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Developing Latent Pleasure

The third weekend of October presents a challenge to a Utah camper who dislikes bullets flying over his head, crowds, generators, and motor-sports yahoos.) And yet, we made it work by arriving early, and avoiding campsites that were right on the edge of the canyon.

The mountain bike can be used to great advantage in crowded camping situations. (I always write about biking on dirt roads and two-tracks, not single-tracks.) In fact it is the ultimate secret weapon. A mountain biker does not need or want to camp right at the "greatest" scenery; to do so would steal the thunder from the mountain bike ride.

Besides, when a scenery tourist says "greatest scenery," they simply mean the biggest and reddest verticality. Mountain bikers benefit from gentler terrain a few miles away from these overcrowded vertical spots. Long-suffering readers are sick of my criticism of scenery-obsession; but with public lands becoming more and more crowded, I am suggesting an escape route from a bad situation.

And so I rode, down a dirt road, a few miles away from the tourists. As usual I deliberately lowered my expectations prior to embarking. My greatest pleasure was to take my 14-year-old dog along on the ride. She has lost her hearing recently -- and suddenly -- but she loved the ride. If I am near a happy dog, I have to be happy, too. Perfect weather didn't hurt. And NO!, that doesn't mean perfectly sunny.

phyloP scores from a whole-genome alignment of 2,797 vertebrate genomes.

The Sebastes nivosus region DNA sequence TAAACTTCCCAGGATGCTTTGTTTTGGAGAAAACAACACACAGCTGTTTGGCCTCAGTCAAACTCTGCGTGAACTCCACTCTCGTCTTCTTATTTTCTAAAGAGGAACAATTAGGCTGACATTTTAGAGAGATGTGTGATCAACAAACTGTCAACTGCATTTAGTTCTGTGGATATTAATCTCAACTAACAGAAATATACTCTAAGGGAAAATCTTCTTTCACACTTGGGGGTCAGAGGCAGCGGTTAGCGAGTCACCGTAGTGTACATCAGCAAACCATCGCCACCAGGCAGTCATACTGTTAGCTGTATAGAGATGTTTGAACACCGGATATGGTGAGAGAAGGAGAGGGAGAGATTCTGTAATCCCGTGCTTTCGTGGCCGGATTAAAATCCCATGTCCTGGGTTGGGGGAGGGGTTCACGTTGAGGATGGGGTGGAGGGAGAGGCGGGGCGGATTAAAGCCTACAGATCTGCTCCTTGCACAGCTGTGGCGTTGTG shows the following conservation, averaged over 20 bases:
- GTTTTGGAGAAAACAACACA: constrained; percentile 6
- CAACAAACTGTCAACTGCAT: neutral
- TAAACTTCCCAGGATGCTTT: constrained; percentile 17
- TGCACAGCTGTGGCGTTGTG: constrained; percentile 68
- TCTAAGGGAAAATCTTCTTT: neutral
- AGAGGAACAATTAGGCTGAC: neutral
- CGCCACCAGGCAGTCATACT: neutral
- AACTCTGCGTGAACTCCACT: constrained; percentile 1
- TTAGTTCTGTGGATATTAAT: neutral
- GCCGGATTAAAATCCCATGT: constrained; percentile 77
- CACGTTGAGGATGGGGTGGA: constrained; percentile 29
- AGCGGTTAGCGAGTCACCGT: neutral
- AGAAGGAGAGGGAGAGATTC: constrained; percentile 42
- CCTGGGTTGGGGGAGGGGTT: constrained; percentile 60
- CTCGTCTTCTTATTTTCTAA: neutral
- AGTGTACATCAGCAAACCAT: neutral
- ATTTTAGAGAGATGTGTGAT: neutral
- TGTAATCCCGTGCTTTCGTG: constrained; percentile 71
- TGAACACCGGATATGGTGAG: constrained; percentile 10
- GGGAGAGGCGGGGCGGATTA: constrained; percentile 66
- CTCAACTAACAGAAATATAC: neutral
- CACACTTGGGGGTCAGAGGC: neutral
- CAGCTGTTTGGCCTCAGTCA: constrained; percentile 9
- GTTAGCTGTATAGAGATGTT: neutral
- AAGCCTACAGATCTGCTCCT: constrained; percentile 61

It turned out to be a new road for me, unlike what I first thought. I was expecting the canyon to be 30% as big as the canyon where all the tourists were, but it surprised me by being 70% as big, and it had some unusual shapes.

When decals are taken off a van, a little residue remains. When driving down a dusty road, you see the "latent image" develop into a barely visible image. And I swear, there was a different kind of latent image on the canyon walls on this ride: let's call them 'latent petroglyphs.' But it is easy to be a sucker for things that are not quite clear -- and probably not even real -- especially if you imbibing the joy juice of a great ride.


XXXXX said…

Where did the time go? I had no idea Coffee Girl could be 14 years old already. Can she still run along beside you safely now that she is unable to hear?

Thanks, George. Yes she still runs alongside me, but she meanders away from me easier.